“You can’t tell looking at these steels that they all have different recipes or chemical compositions, but they do,” says Speer, seated in an office with displays of gears, cans, and car parts that students have worked on, and even an elegant two-foot-tall steel flower. “Sponsors specify what they need, what problem they are concerned about and we try to help them develop new concepts or understand fundamentals that they don’t have time to address.” But Speer stresses that many sponsor companies have impressive R&D departments of their own. “We would never be so presumptuous as to think they couldn’t survive without us,” he says.

But what the center can offer, sponsors say, is a team of nationally recognized ferrous metallurgy experts and graduate students, who have the time to mull basic questions that might get back-burnered amid day-to-day industry demands. The collaborative nature of its sponsor members, who gather twice a year at Mines to review research, is also unique, says Coryell. “It’s a way for people from across the industry to come out to Colorado in a pre-competitive environment and work toward the same goal: to further steel research.”


In January 2014, Ford rocked the automotive world when it announced that its 2015 Ford F-150 truck body would be made of aluminum, shaving 700 pounds off the vehicle’s weight. “Headlines predicted trouble for the steel industry, which gets about 26 percent of its business from auto-related companies,”according to the American Iron and Steel Institute.

But switching cars to aluminum, carbon fiber, or other lightweight materials isn’t so simple, explains Coryell. With lighter weight often comes less strength, which can compromise safety. Aluminum is significantly more expensive than steel. And if cars were re-engineered to be made from a different material, assembly lines, body shops, and even paints, all of which have been designed around steel cars for decades, would have to change, too.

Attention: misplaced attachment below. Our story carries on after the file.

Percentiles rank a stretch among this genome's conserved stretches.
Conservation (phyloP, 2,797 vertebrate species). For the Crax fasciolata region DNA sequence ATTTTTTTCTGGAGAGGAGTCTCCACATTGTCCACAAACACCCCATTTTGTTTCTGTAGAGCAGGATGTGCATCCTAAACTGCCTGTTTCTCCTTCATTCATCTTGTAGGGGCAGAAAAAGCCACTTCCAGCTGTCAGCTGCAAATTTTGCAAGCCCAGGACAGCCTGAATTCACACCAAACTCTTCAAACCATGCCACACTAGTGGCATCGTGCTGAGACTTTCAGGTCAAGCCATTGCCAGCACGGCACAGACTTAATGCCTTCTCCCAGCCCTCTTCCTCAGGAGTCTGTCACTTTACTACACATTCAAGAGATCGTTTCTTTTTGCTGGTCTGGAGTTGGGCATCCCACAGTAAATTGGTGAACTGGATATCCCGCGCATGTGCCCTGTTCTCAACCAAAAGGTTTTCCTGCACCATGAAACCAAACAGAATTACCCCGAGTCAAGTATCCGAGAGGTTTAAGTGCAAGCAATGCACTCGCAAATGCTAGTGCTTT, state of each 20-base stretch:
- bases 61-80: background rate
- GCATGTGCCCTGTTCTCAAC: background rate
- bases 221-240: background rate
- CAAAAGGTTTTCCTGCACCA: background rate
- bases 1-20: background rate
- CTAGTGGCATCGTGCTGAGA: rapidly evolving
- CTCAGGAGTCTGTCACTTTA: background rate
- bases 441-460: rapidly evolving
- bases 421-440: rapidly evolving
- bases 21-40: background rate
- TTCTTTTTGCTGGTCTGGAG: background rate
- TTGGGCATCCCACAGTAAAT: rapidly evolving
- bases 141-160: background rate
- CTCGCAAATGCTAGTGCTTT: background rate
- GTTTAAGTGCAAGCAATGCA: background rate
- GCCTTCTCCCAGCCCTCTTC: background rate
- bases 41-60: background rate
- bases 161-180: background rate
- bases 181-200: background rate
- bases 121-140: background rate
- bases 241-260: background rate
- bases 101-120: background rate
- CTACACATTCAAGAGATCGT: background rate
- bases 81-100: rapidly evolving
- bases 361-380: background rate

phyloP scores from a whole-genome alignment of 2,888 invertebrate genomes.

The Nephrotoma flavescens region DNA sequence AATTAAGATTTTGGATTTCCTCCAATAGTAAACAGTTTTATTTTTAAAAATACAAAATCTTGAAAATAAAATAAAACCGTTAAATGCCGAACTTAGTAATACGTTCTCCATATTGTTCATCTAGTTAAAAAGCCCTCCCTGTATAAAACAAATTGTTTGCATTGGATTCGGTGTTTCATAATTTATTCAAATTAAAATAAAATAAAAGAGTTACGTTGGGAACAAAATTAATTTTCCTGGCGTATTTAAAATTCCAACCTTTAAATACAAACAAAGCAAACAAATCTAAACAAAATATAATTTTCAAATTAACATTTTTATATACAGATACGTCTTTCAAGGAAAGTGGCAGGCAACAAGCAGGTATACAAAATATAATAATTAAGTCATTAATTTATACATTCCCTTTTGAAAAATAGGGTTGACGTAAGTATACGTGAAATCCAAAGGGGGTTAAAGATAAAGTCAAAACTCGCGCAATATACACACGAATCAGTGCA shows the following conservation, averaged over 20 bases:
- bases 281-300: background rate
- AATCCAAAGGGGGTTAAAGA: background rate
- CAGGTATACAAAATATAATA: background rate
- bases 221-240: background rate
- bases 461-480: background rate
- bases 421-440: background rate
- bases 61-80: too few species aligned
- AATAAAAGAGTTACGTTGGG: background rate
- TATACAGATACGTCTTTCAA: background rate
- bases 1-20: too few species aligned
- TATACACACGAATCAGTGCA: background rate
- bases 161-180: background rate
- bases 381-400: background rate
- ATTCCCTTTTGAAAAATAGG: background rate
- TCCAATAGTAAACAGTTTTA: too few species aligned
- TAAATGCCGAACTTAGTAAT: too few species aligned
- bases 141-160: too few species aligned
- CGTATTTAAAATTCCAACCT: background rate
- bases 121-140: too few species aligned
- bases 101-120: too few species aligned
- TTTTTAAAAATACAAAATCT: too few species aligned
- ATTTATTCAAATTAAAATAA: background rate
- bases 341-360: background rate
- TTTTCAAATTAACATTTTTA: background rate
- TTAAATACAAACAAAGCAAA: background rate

Sheet Steel Specimens

This image depicts sheet steel specimens that have undergone formability testing. (Credit: Thomas Cooper)

Yes, Coryell says, some premium vehicles will inevitably switch some of their parts to other materials, but for the everyday car, it makes more sense to stick with steel and try to make it better. That’s where the ASPPRC comes in. “Higher-strength, higher-ductility steels are consistently being developed, and a lot of that work is being done at Mines,” says Coryell.

One notable example is a process called quenching and partitioning (Q and P), which Speer developed with the help of ASPPRC alumnus Amy Clarke ’06 more than a decade ago. In pursuit of her PhD, Clarke spent four years hunkered down in a lab developing and testing the complex, multi-step process. It starts with basic sheet steel and then uses carefully timed temperature changes to create a new material with a unique mixture of austenite and martensite (microstructures produced at different phases of heating and cooling). The result: steel that is both strong (making it more crash-resistant) and ductile.

“If we can make a strong steel with good ductility we can use thinner sheets,” Clarke says. “By doing that, we reduce weight and can improve fuel economy.” In fact, some estimates indicate that high-strength advanced steels made with Q and P could reduce vehicle weight by 20 percent (even more than the 15 percent achieved by switching to an aluminum body). Numerous companies around the globe, including China’s Baosteel (another ASPPRC member), are now exploring how Q and P can improve their products.

Meanwhile, Clarke has taken the skills she learned at the ASPPRC and put them to work as a scientist at Los Alamos National Laboratory, where she is now working on novel steel microstructures for energy and defense applications. She continues to team up with Speer and other ASPPRC alumni. “I see them at conferences and we collaborate on different projects. The network built by the sustained activities of the ASPPRC is really amazing,” she says.